Governments must also not hastily lease out oil fields to new extractive firms. Resources not extracted today are still around tomorrow—they do not disappear.[xii]It may be preferable to leave the resources in the ground and put in place laws to maximize returns from them.

Given the poor revenue received from Ghana’s “black gold”, there is intense pressure to use oil revenue for current spending rather than to invest it in assets that will be productive over time. Since the onset of Ghana’s oil revenue in 2011, the share of public investment in GDP has fallen, while public sector wages have risen by around 50%.[xiii]

There is a need to divert oil revenue into investment for future development. It is worth to note that, if resource wealth is not re-invested into productive investments above ground, Ghana is actually becoming poorer. Oil has volatile prices on the world market, creating macroeconomic instability for countries that depend heavily on it. Low prices cause deterioration in fiscal accounts and put pressure on external payments, amounting to debt crisis. Also, the so-called Dutch disease hurts the competitiveness of the non-oil sectors creating unemployment and enriching only a few, like in the case of Angola.[xiv] It is therefore imperative to reinvest the oil wealth into employment-creating growth. The creation of a national Heritage Fund from Ghana’s oil revenue is a good step. However, expenditures from the fund should be earmarked for infrastructure, education and other long-term investments in order to prevent politicians’ discretionary use of the fund.

Ghana needs responsible economic management to seize this opportunity and convert its natural assets into productive assets. The absence of effective state policy (taxation) in the extraction of Ghana’s natural resources has created leakage in its revenue mobilization net. This leakage is contributing to its budgetary deficit and underdevelopment. While the aforementioned recommendations, if adopted, will increase the prospect of Ghana’s oil resource, they must be complemented with other policy reforms to propel economic growth.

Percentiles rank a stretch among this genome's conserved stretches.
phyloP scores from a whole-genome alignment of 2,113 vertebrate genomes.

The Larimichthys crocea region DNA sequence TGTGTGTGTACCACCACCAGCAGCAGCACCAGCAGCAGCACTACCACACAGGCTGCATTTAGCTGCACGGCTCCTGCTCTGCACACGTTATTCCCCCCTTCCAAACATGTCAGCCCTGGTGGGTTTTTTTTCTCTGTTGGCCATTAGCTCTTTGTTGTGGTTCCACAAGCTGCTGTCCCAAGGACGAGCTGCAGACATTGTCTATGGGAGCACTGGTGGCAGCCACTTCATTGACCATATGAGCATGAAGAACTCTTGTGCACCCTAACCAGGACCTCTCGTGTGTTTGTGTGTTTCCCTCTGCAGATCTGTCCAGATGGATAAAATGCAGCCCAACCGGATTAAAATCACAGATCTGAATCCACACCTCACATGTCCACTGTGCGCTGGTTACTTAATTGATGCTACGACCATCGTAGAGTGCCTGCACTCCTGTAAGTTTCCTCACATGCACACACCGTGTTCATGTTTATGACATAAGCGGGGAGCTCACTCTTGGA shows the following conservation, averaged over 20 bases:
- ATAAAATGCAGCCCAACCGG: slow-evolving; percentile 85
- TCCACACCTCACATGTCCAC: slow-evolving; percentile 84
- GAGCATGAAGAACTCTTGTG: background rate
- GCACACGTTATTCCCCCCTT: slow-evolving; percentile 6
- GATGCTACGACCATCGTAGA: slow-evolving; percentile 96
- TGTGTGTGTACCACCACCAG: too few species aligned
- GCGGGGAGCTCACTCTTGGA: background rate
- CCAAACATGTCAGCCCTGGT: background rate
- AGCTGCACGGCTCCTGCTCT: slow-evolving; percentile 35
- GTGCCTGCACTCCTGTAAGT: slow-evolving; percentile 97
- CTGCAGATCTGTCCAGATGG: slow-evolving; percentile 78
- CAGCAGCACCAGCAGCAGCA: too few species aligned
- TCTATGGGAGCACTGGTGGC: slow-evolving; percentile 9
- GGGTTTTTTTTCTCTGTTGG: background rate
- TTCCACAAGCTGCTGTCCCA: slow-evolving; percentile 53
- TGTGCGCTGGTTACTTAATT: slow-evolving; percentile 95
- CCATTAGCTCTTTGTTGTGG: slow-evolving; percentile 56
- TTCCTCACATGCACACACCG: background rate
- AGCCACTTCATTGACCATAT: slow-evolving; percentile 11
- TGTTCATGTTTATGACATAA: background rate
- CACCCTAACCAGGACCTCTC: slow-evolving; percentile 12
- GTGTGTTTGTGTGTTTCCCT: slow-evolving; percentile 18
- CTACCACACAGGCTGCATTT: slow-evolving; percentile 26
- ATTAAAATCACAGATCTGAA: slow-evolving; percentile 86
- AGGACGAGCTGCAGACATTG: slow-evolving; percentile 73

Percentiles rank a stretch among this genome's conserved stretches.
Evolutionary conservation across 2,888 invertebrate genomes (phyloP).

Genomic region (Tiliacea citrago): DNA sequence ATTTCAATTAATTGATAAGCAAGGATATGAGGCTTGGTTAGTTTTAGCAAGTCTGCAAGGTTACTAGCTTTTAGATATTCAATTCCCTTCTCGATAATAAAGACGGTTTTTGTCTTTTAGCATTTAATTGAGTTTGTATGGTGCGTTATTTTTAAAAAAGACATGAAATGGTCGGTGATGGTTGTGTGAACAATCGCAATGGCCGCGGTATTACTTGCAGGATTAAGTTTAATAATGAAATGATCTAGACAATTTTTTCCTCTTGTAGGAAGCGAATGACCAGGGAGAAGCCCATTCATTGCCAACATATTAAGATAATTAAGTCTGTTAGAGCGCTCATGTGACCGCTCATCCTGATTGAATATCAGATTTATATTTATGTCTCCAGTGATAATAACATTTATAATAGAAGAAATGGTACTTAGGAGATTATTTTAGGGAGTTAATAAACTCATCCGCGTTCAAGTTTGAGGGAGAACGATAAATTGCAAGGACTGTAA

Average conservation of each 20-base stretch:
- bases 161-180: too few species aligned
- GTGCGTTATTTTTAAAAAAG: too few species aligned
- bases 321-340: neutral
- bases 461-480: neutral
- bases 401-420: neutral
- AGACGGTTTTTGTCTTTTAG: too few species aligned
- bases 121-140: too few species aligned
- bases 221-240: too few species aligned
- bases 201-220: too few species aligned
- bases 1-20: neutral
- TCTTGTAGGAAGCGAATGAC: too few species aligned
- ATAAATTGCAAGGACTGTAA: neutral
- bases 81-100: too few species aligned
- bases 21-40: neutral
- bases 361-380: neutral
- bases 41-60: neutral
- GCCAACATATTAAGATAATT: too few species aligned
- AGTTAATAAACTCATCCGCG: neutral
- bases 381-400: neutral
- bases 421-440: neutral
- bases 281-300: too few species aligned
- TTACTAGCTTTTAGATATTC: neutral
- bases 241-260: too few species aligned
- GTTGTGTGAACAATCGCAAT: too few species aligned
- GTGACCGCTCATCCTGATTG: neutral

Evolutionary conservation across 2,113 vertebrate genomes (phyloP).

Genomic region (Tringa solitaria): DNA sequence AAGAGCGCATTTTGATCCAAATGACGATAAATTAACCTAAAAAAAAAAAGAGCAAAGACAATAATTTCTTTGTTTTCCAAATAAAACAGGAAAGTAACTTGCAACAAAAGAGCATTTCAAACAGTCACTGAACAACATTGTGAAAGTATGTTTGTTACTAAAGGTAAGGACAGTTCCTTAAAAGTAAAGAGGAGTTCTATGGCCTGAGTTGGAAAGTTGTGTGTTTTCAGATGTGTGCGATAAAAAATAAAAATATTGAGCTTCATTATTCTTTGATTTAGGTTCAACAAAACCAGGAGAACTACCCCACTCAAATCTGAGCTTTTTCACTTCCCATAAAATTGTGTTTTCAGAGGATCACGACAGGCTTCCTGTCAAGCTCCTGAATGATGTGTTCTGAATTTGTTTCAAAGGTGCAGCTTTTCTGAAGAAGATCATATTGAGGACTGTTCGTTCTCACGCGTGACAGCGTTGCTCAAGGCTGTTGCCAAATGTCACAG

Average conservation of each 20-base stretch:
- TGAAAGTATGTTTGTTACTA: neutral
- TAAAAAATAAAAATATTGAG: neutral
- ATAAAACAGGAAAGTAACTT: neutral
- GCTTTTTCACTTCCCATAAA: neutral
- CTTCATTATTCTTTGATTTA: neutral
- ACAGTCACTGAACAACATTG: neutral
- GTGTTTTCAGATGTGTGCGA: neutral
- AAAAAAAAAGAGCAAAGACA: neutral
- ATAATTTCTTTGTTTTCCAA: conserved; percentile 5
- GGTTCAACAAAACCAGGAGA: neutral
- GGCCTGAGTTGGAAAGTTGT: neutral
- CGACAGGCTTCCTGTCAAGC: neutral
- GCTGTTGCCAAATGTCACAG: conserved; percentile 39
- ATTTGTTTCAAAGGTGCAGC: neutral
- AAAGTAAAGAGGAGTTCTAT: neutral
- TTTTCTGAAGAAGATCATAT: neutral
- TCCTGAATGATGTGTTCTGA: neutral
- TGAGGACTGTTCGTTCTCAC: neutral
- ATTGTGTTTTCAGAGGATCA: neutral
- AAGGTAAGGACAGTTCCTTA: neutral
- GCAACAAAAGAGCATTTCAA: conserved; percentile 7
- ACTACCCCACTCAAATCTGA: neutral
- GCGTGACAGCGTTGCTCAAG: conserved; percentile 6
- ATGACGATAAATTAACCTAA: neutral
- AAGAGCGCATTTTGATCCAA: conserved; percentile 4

References

Picture by Robert Seale for Maersk Drilling

[i]PriceWaterHouseCoopers, Tax Guide for Petroleum Operation in Ghana, November 2017, http://www.pwc.com/gh.

[ii]Ministry of Finance, 2016 Budget Statement of Ghana, accessed January 24, 2018, https://www.mofep.gov.gh/budget-statements/2016.

[iii]Norwegian Petroleum, The Petroleum tax system, accessed January 24, 2018. http://www.norskpetroleum.no/en/economy/petroleum-tax/.

[iv]Ghana Institute of Governance and Security, “Bad Contracts to cost Ghana $4Ob” last modified March 18, 2015, https://www.ghanaweb.com/GhanaHomePage/economy/Bad-contracts-to-cost-Ghana-US-40b-of-oil-revenue-Expert-350931.

[v]Alan Gelb, David Turner, “Confronting the Resource Curse: Lessons of Experience for African Oil Producers” World Bank, Washington D.C., 2007.

[vi]A taxing affair: Collecting oil revenues in Africa, last modified February, 18,2014, http:www.politicsofpoverty.oxfamamerica.org.

[vii]Paul Collier, “Africa: New Opportunities, old Impediments” 2014 Wincott lecture, October 2014,

http://www.theigc.org/wp-content/uploads/2014/10/Collier-2014-Speech-Transcript.pdf.

[viii]“The Bad and Good Sides of GoG, ExxonMobil Petroleum Agreement”, accessed February 19, 2018, http://www.reportingoilandgas.org.

[ix]Joseph Stiglitz, “Africa’s natural resource can be a blessing, not an economic curse”, last modified August 6, 2012,

https://www.theguardian.com/business/economics-blog/2012/aug/06/africa-natural-resources-economic-curse.

[x]Vernatius Chukwudum Oforka, The Bleeding Continent: How Africa Became Impoverished and Why It Remains Poor, (Bloomington: Xlibris Corporation, 2015)

[xi]Ibid.

[xii]Joseph E. Stiglitz, “Making Natural Resources into a Blessing rather than a Curse”, accessed February 19, 2018. https://www8.gsb.columbia.edu/faculty/jstiglitz/sites/jstiglitz/…/2005_Covering_Oil.pdf.

[xiii]Paul Collier, “Africa: New Opportunities, old Impediments” 2014 Wincott lecture, October 2014,

http://www.theigc.org/wp-content/uploads/2014/10/Collier-2014-Speech-Transcript.pdf.

[xiv]Stewart Patrick, “Why natural resources are a curse on developing countries and how to fix it” accesses July 23, 2018. https://www.theatlantic.com/international/archive/2012/04/why-natural-resources-are-a-curse-on-developing-countries-and-how-to-fix-it/256508/

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Isaac Newton Bortey

Isaac holds a masters degree in Development Policy and a Bachelors in Economics. His interests include macroeconomics and development policy research. He is a graduate of KDI School of Public Policy and Management in South Korea and a reviewer in Economic Policy, Development and Health for The Policy Corner. You can find the author on Twitter @nShonaa_boy.